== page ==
The inhabitants of Latin America and the Caribbean have seen an increase in access to content on digital platforms in the last six years, according to the report "World trends in freedom of expression and media development: regional overview of Latin America and the Caribbean 2017/2018.”
The report analyzes trends in the region and how they affect freedom of expression, pluralism and media independence, as well as the safety of journalists.
Increase in internet access is precisely the “the most significant and pervasive trend” found by the study that analyzed the 33 countries that make up the region. According to this study, between the years 2013 to 2017, the increase in internet users was 17 percent. Also, according to a study cited by the UNESCO report, it is projected that the increase in internet access through mobile devices will be 50 percent by 2020.
The report, however, points out that there is still a great disparity in the region based on the economic status of the inhabitants or the area of residence, whether it is rural or urban.
There is also a big difference between broadband speed compared to developed countries. In this sense, the report points out that one of the “most pressing needs” in the region is to improve the quality of internet service.
The increase in internet access has forced traditional media to move part of their content to digital platforms. However, television is still the main medium through which residents receive their news, which makes it a medium that “can shape the public opinion,” an important aspect especially in electoral times, the report adds.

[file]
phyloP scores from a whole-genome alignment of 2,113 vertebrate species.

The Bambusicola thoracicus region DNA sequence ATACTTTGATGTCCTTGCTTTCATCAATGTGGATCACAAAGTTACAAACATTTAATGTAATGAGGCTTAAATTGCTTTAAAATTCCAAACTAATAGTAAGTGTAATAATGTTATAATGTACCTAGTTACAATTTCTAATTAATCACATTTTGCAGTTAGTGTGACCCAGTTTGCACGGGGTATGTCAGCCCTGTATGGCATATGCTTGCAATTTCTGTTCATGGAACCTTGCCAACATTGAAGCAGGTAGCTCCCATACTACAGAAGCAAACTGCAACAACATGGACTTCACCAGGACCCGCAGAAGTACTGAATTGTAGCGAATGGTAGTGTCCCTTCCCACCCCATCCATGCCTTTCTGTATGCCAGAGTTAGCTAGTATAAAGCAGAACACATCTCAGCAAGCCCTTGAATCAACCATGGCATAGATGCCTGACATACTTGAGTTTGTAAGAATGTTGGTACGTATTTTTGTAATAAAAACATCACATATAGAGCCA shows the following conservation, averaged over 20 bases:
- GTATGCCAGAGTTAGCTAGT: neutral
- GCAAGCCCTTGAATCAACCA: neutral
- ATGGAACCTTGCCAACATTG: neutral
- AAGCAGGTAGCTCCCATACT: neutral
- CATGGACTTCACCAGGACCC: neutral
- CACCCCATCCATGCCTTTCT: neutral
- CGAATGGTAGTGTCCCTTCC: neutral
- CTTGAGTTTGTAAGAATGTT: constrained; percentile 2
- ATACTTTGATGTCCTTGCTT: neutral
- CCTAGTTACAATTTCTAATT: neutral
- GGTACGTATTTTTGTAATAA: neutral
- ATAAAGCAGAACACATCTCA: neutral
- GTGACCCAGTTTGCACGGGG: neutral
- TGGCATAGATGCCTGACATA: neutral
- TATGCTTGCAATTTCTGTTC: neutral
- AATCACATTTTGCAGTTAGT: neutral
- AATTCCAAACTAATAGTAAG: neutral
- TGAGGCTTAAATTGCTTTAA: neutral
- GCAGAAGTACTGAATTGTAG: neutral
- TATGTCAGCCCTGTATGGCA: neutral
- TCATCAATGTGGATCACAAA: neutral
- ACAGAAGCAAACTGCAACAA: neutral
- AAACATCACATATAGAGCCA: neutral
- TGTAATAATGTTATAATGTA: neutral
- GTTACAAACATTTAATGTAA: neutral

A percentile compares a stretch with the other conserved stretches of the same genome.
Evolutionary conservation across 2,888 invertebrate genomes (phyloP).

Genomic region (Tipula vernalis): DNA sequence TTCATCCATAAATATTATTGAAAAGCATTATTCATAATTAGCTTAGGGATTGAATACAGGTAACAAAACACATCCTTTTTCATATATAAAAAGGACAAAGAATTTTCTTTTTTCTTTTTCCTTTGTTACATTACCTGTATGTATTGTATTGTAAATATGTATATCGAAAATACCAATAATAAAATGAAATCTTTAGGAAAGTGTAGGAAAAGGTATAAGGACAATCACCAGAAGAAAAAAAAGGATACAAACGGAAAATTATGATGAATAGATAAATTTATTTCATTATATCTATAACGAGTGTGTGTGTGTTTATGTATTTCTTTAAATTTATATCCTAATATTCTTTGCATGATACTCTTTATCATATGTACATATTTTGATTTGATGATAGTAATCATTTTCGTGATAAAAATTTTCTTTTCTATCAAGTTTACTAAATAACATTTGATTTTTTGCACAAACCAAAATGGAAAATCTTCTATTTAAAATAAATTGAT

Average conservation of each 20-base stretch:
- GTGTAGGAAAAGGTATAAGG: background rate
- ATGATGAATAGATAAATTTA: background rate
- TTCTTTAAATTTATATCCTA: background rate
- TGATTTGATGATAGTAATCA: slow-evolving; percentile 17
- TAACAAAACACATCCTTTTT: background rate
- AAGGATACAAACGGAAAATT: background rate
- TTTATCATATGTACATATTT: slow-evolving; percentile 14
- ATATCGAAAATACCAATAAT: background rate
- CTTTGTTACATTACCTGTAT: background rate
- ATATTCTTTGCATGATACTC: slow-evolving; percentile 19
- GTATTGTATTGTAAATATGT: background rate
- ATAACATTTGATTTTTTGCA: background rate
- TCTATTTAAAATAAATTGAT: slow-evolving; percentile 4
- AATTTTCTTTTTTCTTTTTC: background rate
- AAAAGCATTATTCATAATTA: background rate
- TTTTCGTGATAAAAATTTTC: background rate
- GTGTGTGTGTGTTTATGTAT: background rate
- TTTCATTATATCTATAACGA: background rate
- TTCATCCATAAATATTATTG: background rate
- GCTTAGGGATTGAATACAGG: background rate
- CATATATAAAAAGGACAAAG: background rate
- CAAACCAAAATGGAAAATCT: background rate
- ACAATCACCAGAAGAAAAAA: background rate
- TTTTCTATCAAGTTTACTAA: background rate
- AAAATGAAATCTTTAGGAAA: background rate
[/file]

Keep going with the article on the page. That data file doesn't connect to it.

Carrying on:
In this sense, the process of digitization of television could become a mechanism that allows greater access to new operators and thus encourages pluralism.
However, the report said that not all States are taking advantage of this situation.
“Most countries are losing the opportunity to promote pluralism and diversity in broadcasting by replicating the existing spectrum use structure and granting the spectrum savings generated by digitization to current operators,” the report said. “In addition to maintaining the current status quo of existing operators, in many countries, the entry of new commercial television operators has not been enabled, even where there is new spectrum availability.”
In Latin America and the Caribbean there are legal frameworks that seek to protect and guarantee freedom of expression, according to the report. However, due to social contexts that do not coincide with these regulatory frameworks, it is difficult to implement them correctly.
For example, according to the report, it is increasingly common for officials to try to regulate content on the internet through the criminalization of so-called "hate speech" that may affect the reputation or good name of a person.
Defamation laws continue to be used to jail social network users or journalists for online publications. Also, intellectual property laws – copyright – are used to remove content from the internet, in some cases considered censorship, according to the report.
The report found that the number of orders from governments to Twitter and Facebook to remove content began to increase since 2013. In 2016, for example, 165 orders were made, while Google received 1,751 requests for content removal that same year.